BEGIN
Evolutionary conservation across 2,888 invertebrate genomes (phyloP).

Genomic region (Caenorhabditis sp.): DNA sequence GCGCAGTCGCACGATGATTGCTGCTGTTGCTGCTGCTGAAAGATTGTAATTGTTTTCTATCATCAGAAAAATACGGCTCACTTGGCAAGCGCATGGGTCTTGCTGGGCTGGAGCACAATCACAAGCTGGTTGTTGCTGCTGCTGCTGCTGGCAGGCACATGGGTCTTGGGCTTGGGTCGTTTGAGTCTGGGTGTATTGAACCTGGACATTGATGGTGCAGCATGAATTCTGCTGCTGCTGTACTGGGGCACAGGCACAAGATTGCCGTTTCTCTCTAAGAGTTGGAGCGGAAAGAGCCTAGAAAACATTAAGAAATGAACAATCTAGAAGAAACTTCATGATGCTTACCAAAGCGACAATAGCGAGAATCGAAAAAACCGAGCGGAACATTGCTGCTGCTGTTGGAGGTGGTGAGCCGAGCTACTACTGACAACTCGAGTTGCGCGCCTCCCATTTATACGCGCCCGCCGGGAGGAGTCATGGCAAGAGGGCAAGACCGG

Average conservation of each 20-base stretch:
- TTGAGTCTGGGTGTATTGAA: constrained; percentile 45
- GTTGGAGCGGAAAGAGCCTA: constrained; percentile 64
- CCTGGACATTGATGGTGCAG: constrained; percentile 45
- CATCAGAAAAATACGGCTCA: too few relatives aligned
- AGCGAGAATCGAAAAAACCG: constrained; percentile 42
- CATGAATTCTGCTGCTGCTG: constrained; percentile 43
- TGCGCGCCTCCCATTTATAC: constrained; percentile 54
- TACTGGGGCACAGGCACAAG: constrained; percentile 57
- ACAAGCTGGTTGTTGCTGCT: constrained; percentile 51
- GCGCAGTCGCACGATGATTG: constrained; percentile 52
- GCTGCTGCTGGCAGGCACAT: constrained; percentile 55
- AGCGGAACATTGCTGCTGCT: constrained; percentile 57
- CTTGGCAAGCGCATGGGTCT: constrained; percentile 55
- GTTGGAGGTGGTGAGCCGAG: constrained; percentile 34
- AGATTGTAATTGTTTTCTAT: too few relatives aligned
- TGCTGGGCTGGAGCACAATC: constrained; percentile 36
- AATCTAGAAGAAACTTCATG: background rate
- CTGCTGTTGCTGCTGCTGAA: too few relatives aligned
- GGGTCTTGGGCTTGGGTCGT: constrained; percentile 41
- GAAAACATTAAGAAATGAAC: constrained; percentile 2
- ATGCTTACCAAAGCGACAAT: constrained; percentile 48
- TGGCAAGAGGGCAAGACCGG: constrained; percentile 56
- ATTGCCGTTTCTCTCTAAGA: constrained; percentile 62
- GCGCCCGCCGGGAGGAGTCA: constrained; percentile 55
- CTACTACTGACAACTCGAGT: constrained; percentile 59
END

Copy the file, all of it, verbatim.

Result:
Evolutionary conservation across 2,888 invertebrate genomes (phyloP).

Genomic region (Caenorhabditis sp.): DNA sequence GCGCAGTCGCACGATGATTGCTGCTGTTGCTGCTGCTGAAAGATTGTAATTGTTTTCTATCATCAGAAAAATACGGCTCACTTGGCAAGCGCATGGGTCTTGCTGGGCTGGAGCACAATCACAAGCTGGTTGTTGCTGCTGCTGCTGCTGGCAGGCACATGGGTCTTGGGCTTGGGTCGTTTGAGTCTGGGTGTATTGAACCTGGACATTGATGGTGCAGCATGAATTCTGCTGCTGCTGTACTGGGGCACAGGCACAAGATTGCCGTTTCTCTCTAAGAGTTGGAGCGGAAAGAGCCTAGAAAACATTAAGAAATGAACAATCTAGAAGAAACTTCATGATGCTTACCAAAGCGACAATAGCGAGAATCGAAAAAACCGAGCGGAACATTGCTGCTGCTGTTGGAGGTGGTGAGCCGAGCTACTACTGACAACTCGAGTTGCGCGCCTCCCATTTATACGCGCCCGCCGGGAGGAGTCATGGCAAGAGGGCAAGACCGG

Average conservation of each 20-base stretch:
- TTGAGTCTGGGTGTATTGAA: constrained; percentile 45
- GTTGGAGCGGAAAGAGCCTA: constrained; percentile 64
- CCTGGACATTGATGGTGCAG: constrained; percentile 45
- CATCAGAAAAATACGGCTCA: too few relatives aligned
- AGCGAGAATCGAAAAAACCG: constrained; percentile 42
- CATGAATTCTGCTGCTGCTG: constrained; percentile 43
- TGCGCGCCTCCCATTTATAC: constrained; percentile 54
- TACTGGGGCACAGGCACAAG: constrained; percentile 57
- ACAAGCTGGTTGTTGCTGCT: constrained; percentile 51
- GCGCAGTCGCACGATGATTG: constrained; percentile 52
- GCTGCTGCTGGCAGGCACAT: constrained; percentile 55
- AGCGGAACATTGCTGCTGCT: constrained; percentile 57
- CTTGGCAAGCGCATGGGTCT: constrained; percentile 55
- GTTGGAGGTGGTGAGCCGAG: constrained; percentile 34
- AGATTGTAATTGTTTTCTAT: too few relatives aligned
- TGCTGGGCTGGAGCACAATC: constrained; percentile 36
- AATCTAGAAGAAACTTCATG: background rate
- CTGCTGTTGCTGCTGCTGAA: too few relatives aligned
- GGGTCTTGGGCTTGGGTCGT: constrained; percentile 41
- GAAAACATTAAGAAATGAAC: constrained; percentile 2
- ATGCTTACCAAAGCGACAAT: constrained; percentile 48
- TGGCAAGAGGGCAAGACCGG: constrained; percentile 56
- ATTGCCGTTTCTCTCTAAGA: constrained; percentile 62
- GCGCCCGCCGGGAGGAGTCA: constrained; percentile 55
- CTACTACTGACAACTCGAGT: constrained; percentile 59